Planned Value = (the hours left scheduled on the project) X (project worker’s hourly rate)

Planned Value = (Planned % of tasks left to complete) X (project budget)

If you are working on a one year project with a total budget of $125,000 then you may measure the PV at the end of the first quarter. After three months, you should have completed 25% of the project activities, with 75% left to be completed. If on schedule, you may have spent one-quarter of the funds at this point. This is the project planned value. If you have actually spent more to date, it means that your Actual Cost has been higher than the Planned Value.

Otherwise known as:

This metric is also referred to as Budgeted Cost of Work Scheduled (BCWS).

Quality and Customer Satisfaction

Quality and Customer Satisfaction

What is it?

Quality assurance is a metric focused solely on customers. It can refer to the service provided, the customer’s experience, and their satisfaction.

What does it measure?

The Customer Satisfaction Index (CSI) is the most widely used system for measuring customer satisfaction. The Net Promoter Score (NPS) is another method to capture customer satisfaction. The NPS measures customer loyalty, by determining the likelihood of a customer recommending the company to another person.

How do you measure it?

Each company and project may choose different ways to measure quality and customer satisfaction, depending on the importance of each variable. This could include the number of complaints received, online recommendations, the results of feedback forms, and survey results.

Gross Profit Margin

What is it?

This metric speaks in numbers and is directly tied to the bottom line and can predict success or failure more quickly than other metrics.

What does it measure?

The higher the Gross Profit Margin, the better the business is doing. Every project undertaken within the business should be contributing to the profit of the business. The margin is the percentage of each dollar earned after costs have been subtracted.

How do you measure it?

Gross Profit Margin = (Total Profit-Total Costs)/100

Planned Hours vs. Worked Hours

Planned Hours vs. Worked Hours

What is it?

Before starting a project, it is important to plan how many work hours will be needed to complete it, and should include the number of hours from every team member. This number will be used as the metric for Planned Hours.

What does it measure?

Periodically, you should measure how many hours have been actually worked on the project. Upon completion, this figure will be the Worked Hours.

How do you measure it?

Planned Hours can be compared to the number of hours actually worked, allowing you to see how close your estimation was and whether alterations need to be made to the deadline of the project. You may also need to adjust costs to pay for the Worked Hours required.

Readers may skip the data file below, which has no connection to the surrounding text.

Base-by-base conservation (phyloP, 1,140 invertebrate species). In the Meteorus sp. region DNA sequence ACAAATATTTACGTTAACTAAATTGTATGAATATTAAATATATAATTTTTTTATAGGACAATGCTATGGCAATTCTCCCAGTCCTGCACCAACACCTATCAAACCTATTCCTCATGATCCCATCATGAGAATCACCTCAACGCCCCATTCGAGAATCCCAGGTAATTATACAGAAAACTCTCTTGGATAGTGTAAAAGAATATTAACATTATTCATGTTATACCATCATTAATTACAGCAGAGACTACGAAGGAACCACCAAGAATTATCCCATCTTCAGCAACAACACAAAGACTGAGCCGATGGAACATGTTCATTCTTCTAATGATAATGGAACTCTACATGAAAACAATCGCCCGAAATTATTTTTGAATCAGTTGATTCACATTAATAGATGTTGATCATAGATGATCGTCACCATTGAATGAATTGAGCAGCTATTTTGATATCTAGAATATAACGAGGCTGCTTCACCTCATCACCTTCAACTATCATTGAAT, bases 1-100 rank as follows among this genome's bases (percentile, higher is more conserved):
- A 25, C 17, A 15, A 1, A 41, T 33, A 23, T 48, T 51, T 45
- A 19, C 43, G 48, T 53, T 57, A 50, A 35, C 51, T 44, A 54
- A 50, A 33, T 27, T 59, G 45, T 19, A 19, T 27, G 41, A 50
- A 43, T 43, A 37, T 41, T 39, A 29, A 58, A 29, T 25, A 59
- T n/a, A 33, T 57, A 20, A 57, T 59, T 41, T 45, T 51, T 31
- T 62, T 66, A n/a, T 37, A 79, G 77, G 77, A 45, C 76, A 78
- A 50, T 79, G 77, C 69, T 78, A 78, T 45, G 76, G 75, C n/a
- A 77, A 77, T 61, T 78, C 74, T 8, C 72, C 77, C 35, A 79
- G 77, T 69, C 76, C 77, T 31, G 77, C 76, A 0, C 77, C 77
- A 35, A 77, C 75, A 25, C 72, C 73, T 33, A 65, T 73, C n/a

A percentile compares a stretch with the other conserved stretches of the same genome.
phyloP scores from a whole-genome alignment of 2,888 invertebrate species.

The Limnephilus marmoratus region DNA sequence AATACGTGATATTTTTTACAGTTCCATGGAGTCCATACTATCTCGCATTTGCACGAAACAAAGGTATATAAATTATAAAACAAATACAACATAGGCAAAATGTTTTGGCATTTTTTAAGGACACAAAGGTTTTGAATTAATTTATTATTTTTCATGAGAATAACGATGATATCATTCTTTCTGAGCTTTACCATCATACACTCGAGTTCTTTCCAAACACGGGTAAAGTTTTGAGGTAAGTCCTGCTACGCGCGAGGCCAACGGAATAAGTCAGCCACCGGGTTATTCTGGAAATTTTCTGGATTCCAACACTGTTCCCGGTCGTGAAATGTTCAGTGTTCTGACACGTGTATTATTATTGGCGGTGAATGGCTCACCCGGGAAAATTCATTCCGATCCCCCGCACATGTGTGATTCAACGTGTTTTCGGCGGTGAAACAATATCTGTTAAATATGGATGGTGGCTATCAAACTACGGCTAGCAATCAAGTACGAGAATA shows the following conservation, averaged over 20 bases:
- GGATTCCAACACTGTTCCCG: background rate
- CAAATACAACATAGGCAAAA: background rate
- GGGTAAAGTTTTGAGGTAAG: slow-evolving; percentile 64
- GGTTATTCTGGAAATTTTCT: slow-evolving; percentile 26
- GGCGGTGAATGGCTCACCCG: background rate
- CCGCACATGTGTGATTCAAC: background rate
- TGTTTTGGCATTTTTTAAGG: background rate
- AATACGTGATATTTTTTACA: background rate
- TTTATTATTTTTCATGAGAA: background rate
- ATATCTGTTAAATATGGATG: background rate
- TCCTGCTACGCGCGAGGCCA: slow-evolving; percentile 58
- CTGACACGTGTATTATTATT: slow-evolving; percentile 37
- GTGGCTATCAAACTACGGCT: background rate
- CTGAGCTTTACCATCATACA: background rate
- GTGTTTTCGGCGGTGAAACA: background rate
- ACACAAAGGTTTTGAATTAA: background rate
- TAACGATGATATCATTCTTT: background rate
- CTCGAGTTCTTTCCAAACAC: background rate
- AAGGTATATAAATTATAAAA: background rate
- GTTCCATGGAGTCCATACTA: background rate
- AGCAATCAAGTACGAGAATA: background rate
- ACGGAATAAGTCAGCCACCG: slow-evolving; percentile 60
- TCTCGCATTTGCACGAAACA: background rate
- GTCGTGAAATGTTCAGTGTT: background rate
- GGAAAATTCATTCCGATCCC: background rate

Cost Performance Index (CPI)

What is it?

The CPI is used in project management as a KPI to better understand the actual costs associated with a project.

What does it measure?

It can be used to forecast performance and to allocate funds efficiently.

How do you measure it?

Calculation: CPI = Earned Value / Actual Costs

If your result is a number greater than one, your project is on track to finish under projected costs. However, if your result is less than one, at that rate your project is likely to overrun.

Earned Value

Earned Value

What is it?

This KPI is a reality check for the project manager. It uses strategy to provide guidance by showing how much value you have earned from the money spent to date.

What does it measure?

Earned Value uses specific dates to compare the value of the work completed in relation to the approved budget for the project.

How do you measure it?

Earned Value (EV) = % of Completed Work / Budget at Completion (BAC)

Otherwise known as:

Earned value is also called Budgeted Cost of Work Performed (BCWP).

Schedule Variance (SV)

What is it?

This metric can be used as an indicator of whether your project is ahead or behind schedule.

What does it measure?

SV measures your estimates of time and budget, and how they are being maintained.

How do you measure it?

Subtract your planned value (total budget divided by total planned hours) from your earned value (total spent so far divided by total hours worked so far). If your SV is positive, it means that your project is running over budget or time. If your SV is negative, then your project is running below budget or time.

Return on Investment (ROI)

What is it?

ROI helps a project manager to quantify the value of the project and understand the profitability of an investor. It is often used ahead of starting a project to determine what the return will be.

What does it measure?

ROI calculations measure the financial worth of the project in relation to its cost.

How do you measure it?

Calculation: ROI = (gain from investment minus the cost of investment) divided by the cost of investment